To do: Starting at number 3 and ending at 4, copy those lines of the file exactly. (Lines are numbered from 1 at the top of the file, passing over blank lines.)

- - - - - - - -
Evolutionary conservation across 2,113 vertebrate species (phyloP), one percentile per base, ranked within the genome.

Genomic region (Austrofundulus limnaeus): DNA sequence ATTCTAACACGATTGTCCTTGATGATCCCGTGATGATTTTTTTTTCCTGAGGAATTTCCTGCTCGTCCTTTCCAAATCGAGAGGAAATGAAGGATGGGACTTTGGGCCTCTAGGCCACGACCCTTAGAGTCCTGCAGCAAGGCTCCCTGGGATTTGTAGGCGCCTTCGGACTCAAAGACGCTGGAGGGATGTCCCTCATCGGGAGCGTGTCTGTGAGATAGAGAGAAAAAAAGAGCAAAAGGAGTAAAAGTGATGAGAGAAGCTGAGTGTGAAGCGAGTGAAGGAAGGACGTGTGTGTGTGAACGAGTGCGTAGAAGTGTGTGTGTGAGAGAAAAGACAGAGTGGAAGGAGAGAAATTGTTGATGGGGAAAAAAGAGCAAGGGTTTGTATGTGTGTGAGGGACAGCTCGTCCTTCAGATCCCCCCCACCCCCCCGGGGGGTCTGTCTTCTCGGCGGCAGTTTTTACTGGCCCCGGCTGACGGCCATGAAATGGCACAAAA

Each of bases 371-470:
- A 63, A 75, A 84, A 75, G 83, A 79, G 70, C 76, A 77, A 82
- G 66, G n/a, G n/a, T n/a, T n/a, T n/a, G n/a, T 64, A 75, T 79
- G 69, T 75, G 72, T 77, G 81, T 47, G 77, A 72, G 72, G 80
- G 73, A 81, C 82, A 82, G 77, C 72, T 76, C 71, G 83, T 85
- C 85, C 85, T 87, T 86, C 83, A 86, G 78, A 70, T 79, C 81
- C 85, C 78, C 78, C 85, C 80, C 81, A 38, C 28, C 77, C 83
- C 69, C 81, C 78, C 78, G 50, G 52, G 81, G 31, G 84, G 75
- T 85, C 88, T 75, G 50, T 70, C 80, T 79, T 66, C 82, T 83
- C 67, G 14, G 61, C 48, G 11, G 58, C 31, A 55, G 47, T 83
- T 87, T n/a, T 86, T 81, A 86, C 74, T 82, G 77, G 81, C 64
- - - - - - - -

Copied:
Each of bases 371-470:
- A 63, A 75, A 84, A 75, G 83, A 79, G 70, C 76, A 77, A 82